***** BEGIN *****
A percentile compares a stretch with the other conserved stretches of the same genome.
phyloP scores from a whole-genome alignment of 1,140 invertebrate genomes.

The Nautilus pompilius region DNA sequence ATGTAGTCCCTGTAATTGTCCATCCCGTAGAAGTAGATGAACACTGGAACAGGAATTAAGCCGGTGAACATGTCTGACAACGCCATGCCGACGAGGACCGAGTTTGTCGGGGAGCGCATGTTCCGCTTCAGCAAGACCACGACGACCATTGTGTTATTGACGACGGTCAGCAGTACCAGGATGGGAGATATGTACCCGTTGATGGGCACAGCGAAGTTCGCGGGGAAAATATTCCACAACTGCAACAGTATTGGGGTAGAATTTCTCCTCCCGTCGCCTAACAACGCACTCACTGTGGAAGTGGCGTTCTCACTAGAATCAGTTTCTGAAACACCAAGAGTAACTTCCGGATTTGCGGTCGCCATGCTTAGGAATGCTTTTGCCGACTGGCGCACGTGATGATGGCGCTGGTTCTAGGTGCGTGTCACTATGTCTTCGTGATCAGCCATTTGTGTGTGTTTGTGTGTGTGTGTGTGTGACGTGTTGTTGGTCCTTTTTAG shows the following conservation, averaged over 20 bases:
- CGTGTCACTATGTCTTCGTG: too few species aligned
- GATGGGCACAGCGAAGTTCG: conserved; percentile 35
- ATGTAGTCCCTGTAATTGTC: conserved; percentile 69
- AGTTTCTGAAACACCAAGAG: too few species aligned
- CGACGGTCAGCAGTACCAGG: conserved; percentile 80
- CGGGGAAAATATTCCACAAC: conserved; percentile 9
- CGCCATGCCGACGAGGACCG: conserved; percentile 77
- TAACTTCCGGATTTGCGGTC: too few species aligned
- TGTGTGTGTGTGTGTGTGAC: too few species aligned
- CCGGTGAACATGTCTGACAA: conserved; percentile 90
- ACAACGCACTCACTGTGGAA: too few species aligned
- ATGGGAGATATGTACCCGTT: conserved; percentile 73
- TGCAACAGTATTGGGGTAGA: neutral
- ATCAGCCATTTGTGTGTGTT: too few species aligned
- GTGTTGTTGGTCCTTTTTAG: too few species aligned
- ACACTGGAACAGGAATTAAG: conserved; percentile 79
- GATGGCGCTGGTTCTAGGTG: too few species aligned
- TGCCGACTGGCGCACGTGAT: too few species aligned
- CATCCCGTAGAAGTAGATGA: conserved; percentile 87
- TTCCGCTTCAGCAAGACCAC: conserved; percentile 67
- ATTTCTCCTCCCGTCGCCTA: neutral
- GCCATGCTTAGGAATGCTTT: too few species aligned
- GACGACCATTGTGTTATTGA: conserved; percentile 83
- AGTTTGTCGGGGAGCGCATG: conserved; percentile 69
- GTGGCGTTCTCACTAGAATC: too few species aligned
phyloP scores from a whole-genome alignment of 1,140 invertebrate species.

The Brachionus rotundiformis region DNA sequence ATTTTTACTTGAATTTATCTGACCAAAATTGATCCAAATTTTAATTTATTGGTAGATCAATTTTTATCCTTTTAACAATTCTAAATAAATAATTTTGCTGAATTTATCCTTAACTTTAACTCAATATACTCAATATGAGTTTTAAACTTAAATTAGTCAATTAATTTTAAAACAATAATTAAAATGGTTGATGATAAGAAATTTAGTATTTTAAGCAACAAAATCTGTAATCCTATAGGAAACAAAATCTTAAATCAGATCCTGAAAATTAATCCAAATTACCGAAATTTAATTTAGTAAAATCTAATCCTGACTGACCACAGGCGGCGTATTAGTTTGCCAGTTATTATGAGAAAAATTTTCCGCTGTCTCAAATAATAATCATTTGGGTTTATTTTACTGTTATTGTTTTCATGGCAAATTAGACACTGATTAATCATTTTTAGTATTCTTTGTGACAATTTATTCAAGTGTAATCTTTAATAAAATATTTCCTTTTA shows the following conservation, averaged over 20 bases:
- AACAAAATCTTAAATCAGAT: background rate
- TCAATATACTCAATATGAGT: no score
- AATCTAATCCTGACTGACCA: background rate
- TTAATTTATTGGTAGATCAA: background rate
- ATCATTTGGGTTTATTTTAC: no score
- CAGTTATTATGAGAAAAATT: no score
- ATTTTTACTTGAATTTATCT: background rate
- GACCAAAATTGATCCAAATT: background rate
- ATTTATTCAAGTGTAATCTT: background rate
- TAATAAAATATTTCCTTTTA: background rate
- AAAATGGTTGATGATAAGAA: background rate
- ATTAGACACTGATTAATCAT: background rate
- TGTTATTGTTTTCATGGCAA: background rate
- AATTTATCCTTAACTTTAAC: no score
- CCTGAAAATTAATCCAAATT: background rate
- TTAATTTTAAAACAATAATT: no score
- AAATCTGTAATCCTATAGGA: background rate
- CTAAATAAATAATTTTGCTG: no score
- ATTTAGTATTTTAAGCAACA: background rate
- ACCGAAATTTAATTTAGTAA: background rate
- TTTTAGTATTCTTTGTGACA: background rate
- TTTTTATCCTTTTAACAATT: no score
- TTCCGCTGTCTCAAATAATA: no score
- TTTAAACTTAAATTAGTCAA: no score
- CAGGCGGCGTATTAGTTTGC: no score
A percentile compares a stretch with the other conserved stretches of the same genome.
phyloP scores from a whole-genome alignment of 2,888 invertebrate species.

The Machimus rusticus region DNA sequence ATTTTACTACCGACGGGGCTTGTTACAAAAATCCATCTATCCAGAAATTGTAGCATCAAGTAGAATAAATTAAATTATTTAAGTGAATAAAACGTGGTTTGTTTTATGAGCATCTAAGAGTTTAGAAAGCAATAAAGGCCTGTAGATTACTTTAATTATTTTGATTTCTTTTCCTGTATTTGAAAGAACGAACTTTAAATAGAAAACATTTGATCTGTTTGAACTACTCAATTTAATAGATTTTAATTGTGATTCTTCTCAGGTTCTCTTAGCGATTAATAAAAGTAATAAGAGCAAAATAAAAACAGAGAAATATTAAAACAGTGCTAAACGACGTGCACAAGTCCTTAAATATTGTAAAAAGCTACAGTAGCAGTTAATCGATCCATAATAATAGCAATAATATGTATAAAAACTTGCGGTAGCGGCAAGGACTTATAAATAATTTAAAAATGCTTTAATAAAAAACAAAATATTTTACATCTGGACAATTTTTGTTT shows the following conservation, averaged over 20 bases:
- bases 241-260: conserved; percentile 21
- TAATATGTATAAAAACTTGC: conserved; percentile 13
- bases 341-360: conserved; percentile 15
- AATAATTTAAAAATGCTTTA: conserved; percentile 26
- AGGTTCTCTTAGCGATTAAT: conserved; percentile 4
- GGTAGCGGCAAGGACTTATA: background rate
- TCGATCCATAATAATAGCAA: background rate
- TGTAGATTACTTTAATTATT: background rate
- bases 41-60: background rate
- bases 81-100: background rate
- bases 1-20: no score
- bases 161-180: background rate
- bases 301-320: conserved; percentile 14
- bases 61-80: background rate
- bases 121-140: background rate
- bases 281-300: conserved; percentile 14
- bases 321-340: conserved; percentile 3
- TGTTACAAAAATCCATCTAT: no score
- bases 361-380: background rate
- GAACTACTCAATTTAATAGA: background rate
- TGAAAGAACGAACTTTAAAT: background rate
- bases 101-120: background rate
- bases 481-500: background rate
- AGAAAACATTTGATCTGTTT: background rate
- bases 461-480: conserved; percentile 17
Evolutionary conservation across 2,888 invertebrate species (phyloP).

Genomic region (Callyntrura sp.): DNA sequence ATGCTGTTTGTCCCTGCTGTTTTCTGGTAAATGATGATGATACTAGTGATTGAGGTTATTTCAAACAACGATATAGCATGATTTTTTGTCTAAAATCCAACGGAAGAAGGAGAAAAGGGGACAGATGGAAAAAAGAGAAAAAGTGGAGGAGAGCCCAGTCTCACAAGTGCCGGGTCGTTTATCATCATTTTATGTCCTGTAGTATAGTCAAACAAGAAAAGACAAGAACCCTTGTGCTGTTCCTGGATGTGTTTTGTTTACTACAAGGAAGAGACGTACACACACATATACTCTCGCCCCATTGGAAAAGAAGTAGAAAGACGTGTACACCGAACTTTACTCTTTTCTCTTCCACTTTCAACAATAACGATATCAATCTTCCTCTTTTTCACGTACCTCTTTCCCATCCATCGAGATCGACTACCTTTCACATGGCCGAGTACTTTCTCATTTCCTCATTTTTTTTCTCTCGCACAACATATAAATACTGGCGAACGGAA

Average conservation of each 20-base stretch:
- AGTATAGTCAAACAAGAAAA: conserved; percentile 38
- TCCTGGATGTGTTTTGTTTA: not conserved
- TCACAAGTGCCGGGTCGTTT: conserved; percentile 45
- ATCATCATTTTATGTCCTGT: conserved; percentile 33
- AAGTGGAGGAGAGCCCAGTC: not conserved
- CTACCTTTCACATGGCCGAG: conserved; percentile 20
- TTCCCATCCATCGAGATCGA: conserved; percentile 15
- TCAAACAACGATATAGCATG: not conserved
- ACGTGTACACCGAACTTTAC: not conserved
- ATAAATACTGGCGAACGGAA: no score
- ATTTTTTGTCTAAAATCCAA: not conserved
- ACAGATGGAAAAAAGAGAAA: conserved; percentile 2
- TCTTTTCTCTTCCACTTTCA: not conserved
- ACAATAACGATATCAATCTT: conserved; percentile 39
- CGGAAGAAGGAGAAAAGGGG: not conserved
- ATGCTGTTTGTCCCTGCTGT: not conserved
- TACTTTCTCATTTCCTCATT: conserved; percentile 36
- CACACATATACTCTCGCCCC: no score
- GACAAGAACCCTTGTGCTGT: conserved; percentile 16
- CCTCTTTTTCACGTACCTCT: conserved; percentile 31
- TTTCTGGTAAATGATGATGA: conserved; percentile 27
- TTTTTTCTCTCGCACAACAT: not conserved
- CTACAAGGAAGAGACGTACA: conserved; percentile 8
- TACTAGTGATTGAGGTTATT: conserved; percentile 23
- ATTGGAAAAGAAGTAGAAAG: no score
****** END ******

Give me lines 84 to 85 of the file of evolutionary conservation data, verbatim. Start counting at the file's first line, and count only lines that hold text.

Evolutionary conservation across 2,888 invertebrate species (phyloP).

Genomic region (Callyntrura sp.): DNA sequence ATGCTGTTTGTCCCTGCTGTTTTCTGGTAAATGATGATGATACTAGTGATTGAGGTTATTTCAAACAACGATATAGCATGATTTTTTGTCTAAAATCCAACGGAAGAAGGAGAAAAGGGGACAGATGGAAAAAAGAGAAAAAGTGGAGGAGAGCCCAGTCTCACAAGTGCCGGGTCGTTTATCATCATTTTATGTCCTGTAGTATAGTCAAACAAGAAAAGACAAGAACCCTTGTGCTGTTCCTGGATGTGTTTTGTTTACTACAAGGAAGAGACGTACACACACATATACTCTCGCCCCATTGGAAAAGAAGTAGAAAGACGTGTACACCGAACTTTACTCTTTTCTCTTCCACTTTCAACAATAACGATATCAATCTTCCTCTTTTTCACGTACCTCTTTCCCATCCATCGAGATCGACTACCTTTCACATGGCCGAGTACTTTCTCATTTCCTCATTTTTTTTCTCTCGCACAACATATAAATACTGGCGAACGGAA